The Dog Rescue Project
Location: Elephant Nature Park (ENP), near Chiang Mai
Cost: from 7,000 THB per week
Requirements: valid passport, insurance and up-to-date vaccinations. You must be an enthusiastic adult (16-and-17-year-olds should be accompanied by a legal guardian) who loves animals.
Want to live among elephants in northern Thailand? Then volunteer at the Elephant Nature Park’s Dog Rescue Project.
Set in a valley an hour from Chiang Mai, the park was established in the ‘90s by a Thai woman named Lek. She has spent her whole life rescuing abused elephants from the logging and tourism industries.
The elephants are given medical treatment and left to roam the valley. They are never forced to work or give rides to tourists.
In 2011, Lek and her husband Darrick also launched the Dog Rescue Project after saving over 2,000 dogs from the Bangkok floods, many of whom they rehomed at the ENP. Since then, they’ve also rescued dogs suffering from disease and abuse in the local community.
Many of these dogs wander freely among the elephants, while others live in large outdoor dog runs with pools and play equipment. There’s also an animal hospital with a full-time vet and Thai mahouts who tend to the animals daily.
Volunteer placements at the Dog Rescue Project run from Sunday to Sunday (lasting up to four weeks), and the 7,000 THB per-week fee covers transport to and from the park, comfy accommodation shared with other volunteers and buffet meals.
- Walking the clinic dogs who are caged while they receive care
- Cleaning out their cages
- Feeding the clinic dogs (some may require hand-feeding and medication)
- Socialising with the dogs
- Bathing and de-ticking animals
- Helping with office tasks or site maintenance
Visitors from all over the world also adopt dogs from ENP. While some owners are able to fly back with their dog, many have to travel ahead while the dog completes his or her vaccinations and travel procedures.
So, the project often needs flight volunteers to travel with the dogs from Thailand to their new home. There’s no cost for this, and the project will arrange everything for you, including check-in at the airport, and at the other end, you’ll be met by the dog’s new owner.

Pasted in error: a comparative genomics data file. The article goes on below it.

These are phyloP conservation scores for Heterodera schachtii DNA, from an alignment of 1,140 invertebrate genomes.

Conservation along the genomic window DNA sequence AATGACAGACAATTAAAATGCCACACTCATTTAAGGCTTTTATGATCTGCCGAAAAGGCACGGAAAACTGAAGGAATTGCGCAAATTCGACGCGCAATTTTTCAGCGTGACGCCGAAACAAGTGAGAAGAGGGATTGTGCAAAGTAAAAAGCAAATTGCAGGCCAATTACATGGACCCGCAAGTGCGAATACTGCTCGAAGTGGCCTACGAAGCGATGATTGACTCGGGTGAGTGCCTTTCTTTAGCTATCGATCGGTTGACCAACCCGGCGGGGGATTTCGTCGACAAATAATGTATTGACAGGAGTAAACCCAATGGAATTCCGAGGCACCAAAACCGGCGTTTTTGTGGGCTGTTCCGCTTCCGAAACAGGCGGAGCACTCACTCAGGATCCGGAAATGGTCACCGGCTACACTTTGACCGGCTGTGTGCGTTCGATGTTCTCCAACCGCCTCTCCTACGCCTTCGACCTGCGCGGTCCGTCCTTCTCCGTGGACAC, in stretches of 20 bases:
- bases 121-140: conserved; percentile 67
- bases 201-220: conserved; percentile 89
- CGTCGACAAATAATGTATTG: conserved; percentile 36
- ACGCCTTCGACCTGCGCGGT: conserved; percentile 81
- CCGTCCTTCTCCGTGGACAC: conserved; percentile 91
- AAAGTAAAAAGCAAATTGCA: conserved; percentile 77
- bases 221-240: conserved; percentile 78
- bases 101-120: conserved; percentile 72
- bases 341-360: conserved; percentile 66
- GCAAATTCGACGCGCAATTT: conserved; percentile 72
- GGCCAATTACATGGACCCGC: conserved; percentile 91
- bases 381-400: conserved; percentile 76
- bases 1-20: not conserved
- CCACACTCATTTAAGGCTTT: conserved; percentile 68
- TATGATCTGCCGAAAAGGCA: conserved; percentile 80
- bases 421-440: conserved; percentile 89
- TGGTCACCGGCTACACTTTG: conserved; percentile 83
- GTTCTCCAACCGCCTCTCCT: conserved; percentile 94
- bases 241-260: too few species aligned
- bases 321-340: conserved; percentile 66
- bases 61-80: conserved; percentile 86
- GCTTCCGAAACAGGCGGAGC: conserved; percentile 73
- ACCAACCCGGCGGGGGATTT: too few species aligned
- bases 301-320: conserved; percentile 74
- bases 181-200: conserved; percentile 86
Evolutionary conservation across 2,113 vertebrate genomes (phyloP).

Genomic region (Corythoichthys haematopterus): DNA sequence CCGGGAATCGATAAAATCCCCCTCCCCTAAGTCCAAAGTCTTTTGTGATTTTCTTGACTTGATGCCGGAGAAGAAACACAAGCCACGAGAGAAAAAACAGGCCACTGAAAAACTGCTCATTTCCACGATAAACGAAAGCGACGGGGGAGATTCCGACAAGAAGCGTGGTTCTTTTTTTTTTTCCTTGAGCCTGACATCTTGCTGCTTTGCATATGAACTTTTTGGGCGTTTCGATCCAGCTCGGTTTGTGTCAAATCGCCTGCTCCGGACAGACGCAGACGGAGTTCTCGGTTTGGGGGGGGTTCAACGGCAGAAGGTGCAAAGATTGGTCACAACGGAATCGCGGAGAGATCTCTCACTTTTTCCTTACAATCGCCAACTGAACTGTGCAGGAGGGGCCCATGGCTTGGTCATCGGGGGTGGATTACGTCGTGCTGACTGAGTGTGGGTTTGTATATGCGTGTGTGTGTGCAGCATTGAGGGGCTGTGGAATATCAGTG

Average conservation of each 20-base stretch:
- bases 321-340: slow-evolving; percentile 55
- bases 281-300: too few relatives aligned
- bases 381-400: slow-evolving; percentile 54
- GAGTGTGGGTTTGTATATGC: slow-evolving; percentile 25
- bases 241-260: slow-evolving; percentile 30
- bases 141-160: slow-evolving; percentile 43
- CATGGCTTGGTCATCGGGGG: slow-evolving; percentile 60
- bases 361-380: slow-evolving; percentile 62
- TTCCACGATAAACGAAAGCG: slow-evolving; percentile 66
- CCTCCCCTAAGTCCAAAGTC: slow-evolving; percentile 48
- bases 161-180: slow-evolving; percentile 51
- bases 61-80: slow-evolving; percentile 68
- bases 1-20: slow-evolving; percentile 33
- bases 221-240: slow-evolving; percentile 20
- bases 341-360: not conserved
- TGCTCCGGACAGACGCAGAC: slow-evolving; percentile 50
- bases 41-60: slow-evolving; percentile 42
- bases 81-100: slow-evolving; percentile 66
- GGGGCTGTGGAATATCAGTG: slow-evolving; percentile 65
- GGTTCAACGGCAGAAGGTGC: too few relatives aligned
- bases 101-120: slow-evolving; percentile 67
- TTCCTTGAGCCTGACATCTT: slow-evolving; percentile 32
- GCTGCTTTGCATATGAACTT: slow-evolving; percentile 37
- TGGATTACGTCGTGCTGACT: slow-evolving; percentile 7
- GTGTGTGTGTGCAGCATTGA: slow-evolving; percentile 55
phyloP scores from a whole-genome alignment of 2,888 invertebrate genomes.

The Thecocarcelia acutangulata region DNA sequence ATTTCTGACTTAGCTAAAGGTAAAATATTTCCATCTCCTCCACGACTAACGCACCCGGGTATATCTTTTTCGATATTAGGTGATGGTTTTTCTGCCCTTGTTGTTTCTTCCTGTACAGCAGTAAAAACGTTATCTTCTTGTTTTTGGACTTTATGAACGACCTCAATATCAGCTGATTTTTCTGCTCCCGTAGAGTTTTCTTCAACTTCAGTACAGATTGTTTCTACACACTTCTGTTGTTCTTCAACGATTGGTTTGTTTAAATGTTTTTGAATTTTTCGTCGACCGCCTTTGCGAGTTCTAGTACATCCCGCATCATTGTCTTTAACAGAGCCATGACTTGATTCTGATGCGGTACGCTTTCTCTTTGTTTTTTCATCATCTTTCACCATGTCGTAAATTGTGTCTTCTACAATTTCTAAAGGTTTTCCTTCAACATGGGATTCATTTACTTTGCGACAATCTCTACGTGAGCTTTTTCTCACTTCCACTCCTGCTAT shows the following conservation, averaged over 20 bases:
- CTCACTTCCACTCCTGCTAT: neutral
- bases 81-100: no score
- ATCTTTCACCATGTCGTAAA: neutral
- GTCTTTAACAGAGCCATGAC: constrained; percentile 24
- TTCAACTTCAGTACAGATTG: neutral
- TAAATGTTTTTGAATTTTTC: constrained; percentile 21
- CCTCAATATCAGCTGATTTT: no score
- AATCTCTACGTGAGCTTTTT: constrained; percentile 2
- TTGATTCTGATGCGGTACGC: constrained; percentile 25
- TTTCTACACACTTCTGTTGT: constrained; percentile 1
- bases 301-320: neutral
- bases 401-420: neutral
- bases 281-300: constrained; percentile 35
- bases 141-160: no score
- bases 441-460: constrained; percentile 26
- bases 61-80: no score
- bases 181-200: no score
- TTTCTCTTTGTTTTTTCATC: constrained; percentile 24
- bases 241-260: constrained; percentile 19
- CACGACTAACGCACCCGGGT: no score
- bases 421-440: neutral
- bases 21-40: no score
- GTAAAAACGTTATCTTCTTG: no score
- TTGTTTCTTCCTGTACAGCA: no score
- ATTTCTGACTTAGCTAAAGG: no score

Koh Chang Animal Project
Location: Koh Chang
Cost: free. Volunteers are responsible for their transport, food and accommodation. There are plenty of hotels and guesthouses on Koh Chang to suit all budgets. Check here to compare hotel prices.
Requirements: the project is always looking for help from vets, vet nurses and general volunteers who love animals.
Koh Chang lies just a few hours south of Bangkok, so it’s the perfect volunteer destination if you’re on a short trip to Thailand and can’t travel far. American Nurse Lisa McAlonie set up the project in 2002 after visiting the island and witnessing the difficult lives street dogs face.
Locals have known Lisa for over 16 years now and trust her to provide emergency care, vaccinations and sterilisations for their pets.
While Lisa and her vet team provide services for free, supported by private donations, locals pay for the medicines and materials or donate what they can.
Work includes wound management, emergency services, parasite control and of course sterilising and vaccinating animals to keep the island’s stray population healthy and under control. Lisa also does some great work educating local people on how to care for their animals.
Koh Chang Animal Project is a smaller facility, covering 120 square metres, with a clinic, surgery and lab, ICU and four large outdoor dog kennels. To volunteer, email Lisa directly ([email protected]) and give as much or as little time as you can.